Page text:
Omega-3s are one of the easiest ways to improve your cholesterol levels


Image: Omega-3s are one of the easiest ways to improve your cholesterol levels

(Natural News) Managing your cholesterol levels is always tough, especially if you have diabetes, but one easy way to do so is to increase your intake of omega-3 fatty acids by eating the right foods or taking supplements. A Saudi animal study reported that fish oil – which contains a lot of omega-3s – can improve the blood parameters and cholesterol levels of normal rats.

Derived from oily fish like herring and salmon, fish oil is loaded with eicosapentaenoic acid (EPA) and docosahexaenoic acid (DHA). These omega-3 fatty acids are used to create signaling molecules that help prevent inflammation.

They also provide some remedy for hypertriglyceridemia, a health condition where there are high levels of triglyceride fats in the blood. Other conditions that the fatty acids may help prevent or treat include atherosclerosis, cardiovascular diseases, hypertension, and inflammatory diseases.

Earlier studies have already shown that increasing the intake of omega-3s caused serum cholesterol levels to go down. These effects could benefit medical conditions and diseases related to cholesterol. (Related: Manage your cholesterol levels naturally with this Chinese herbal pill.)

Fish oil with omega-3s improves lipid levels of diabetic rats

Researchers from the University of Ha’il (UOH) in Saudi Arabia looked into the possibility of using fish oil to manage total cholesterol and protein levels. They undertook an animal study using a large group of rats, which they divided into two groups: the control group and the supplement group.

Both groups were given commercially-available animal food and water. In addition, the supplement group also received five milligrams of fish oil in every 100 grams of food they were given. The fish oil contained omega-3 fatty acids.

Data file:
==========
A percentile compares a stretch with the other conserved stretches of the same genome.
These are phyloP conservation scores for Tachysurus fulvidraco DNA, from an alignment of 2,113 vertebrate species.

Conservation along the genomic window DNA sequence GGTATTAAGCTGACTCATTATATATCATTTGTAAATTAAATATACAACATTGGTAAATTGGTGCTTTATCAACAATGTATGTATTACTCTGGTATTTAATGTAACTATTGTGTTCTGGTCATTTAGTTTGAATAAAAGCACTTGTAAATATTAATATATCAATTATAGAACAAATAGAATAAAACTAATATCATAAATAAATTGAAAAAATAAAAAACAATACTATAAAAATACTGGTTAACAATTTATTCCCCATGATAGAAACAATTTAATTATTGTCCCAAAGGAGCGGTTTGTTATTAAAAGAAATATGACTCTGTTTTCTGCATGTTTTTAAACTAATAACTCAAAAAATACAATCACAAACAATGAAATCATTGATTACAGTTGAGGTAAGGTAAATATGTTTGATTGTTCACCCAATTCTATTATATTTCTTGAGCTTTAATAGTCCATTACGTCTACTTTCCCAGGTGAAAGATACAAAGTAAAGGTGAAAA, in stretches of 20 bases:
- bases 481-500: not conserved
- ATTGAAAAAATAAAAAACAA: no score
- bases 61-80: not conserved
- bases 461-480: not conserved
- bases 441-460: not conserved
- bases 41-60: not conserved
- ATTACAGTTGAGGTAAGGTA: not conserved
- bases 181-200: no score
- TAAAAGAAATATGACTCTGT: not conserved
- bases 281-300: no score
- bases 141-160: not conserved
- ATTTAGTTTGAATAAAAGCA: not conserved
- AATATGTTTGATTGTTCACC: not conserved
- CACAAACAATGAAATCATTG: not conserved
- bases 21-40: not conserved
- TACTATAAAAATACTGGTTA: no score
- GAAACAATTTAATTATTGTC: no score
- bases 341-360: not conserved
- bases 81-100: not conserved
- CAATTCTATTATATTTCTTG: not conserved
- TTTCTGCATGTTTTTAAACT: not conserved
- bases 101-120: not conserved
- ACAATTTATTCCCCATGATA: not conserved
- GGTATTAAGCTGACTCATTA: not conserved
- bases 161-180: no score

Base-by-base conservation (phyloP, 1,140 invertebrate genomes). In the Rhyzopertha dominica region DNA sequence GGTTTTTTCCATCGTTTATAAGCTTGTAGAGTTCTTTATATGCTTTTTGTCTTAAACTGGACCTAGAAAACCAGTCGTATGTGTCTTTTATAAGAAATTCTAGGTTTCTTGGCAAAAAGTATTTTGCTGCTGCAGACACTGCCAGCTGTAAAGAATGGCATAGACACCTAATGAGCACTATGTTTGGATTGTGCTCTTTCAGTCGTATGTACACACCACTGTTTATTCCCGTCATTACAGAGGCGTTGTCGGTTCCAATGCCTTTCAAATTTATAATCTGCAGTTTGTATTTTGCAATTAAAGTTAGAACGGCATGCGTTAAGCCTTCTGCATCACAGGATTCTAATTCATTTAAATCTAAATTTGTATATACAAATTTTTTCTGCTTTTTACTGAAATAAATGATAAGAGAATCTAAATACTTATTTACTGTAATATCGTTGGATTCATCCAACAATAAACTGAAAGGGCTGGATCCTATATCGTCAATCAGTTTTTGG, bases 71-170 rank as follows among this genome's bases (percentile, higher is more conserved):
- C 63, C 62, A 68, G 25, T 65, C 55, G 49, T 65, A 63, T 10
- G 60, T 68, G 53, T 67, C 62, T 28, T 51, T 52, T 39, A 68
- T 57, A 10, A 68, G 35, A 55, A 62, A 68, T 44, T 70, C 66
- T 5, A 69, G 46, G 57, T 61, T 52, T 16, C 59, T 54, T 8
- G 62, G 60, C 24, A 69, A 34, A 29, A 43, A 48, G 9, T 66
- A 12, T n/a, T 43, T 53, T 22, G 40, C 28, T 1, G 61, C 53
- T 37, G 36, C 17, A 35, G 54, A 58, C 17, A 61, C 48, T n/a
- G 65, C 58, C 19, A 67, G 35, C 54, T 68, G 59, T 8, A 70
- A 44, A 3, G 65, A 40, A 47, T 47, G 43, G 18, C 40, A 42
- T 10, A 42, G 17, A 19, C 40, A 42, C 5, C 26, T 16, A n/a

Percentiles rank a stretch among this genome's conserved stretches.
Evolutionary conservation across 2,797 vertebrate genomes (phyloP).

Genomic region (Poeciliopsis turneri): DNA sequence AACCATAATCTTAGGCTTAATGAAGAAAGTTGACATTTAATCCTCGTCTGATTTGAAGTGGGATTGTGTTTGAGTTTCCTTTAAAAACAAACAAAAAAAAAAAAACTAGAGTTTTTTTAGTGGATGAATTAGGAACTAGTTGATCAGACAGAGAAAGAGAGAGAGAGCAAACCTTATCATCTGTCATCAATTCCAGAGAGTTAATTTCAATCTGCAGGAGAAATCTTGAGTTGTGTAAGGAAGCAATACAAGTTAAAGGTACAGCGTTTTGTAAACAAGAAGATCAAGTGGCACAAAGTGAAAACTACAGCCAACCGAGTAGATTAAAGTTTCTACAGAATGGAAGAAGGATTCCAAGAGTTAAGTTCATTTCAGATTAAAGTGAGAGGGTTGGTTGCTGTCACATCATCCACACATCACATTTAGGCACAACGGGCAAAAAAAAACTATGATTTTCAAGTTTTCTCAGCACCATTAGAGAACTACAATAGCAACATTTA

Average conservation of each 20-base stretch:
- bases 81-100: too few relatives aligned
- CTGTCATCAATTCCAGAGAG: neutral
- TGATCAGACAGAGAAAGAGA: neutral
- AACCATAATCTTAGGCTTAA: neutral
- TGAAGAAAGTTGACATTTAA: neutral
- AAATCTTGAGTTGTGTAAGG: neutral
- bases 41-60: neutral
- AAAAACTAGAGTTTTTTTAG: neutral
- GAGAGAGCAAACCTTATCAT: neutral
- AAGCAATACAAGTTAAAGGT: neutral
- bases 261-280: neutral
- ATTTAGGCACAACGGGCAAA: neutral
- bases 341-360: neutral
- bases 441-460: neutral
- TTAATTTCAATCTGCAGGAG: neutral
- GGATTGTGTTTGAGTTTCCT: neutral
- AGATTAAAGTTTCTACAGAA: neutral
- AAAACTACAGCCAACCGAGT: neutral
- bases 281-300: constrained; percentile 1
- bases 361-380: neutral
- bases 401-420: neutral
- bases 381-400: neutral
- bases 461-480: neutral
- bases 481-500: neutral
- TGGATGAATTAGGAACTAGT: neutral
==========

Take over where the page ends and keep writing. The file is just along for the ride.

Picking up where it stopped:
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The trial lasted for seven weeks. In the end, the animals were culled so that blood samples could be taken and analyzed for various parameters related to their lipid profiles.

The researchers reported that the blood glucose levels of rats that received fish oil were not that much different from those of the control group. However, the supplemented animals did show much lower levels of cholesterol, especially low-density lipoprotein (LDL) cholesterol and triglycerides. These fats are considered to be “bad” cholesterol that causes health problems such as inflammation and cardiovascular disease.

In addition, the blood samples from the rats that received fish oil also contained significantly higher levels of high-density lipoprotein (HDL) cholesterol, the “good” counterpart to LDL. This ability of fish oil and omega-3s to manage both good and bad lipids is a trait shared with other natural substances that are under investigation for potential use by patients with diabetes.

Restoring lipid levels to healthy norms through natural means

Diabetes mellitus disrupts the normal metabolism of lipids. When lipid levels in the blood go out of control due to hyperglycemia, they can lead to complications in the cardiovascular system.

Researchers have looked into the possibility of using plant metabolites to restore lipid levels to their normal state. Plant-based extracts from neem trees (Azadirachta indica) and other sources have been tested for their hypolipidemic, antihyperglycemic, and hypotensive activities.

These medicinal plants see use in traditional medicine as a means of treating diabetes and other diseases. Fish oil displayed similar abilities to return runaway lipids to more normal levels.

The UOH researchers theorize this is due to the antioxidant activity of omega-3 fatty acids. Antioxidants reduce the inflammatory effects caused by unhealthy levels of bad cholesterol by scavenging the free radicals produced by lipids. They recommend further testing of fish oil’s potential as an adjuvant support for treating diabetes mellitus.

For stories about a different group of equally healthy, natural oils, check out EssentialOils.news.

Sources include:

Science.news

LPI.OregonState.edu

AJBASWeb.com [PDF]

NCBI.NLM.NIH.gov


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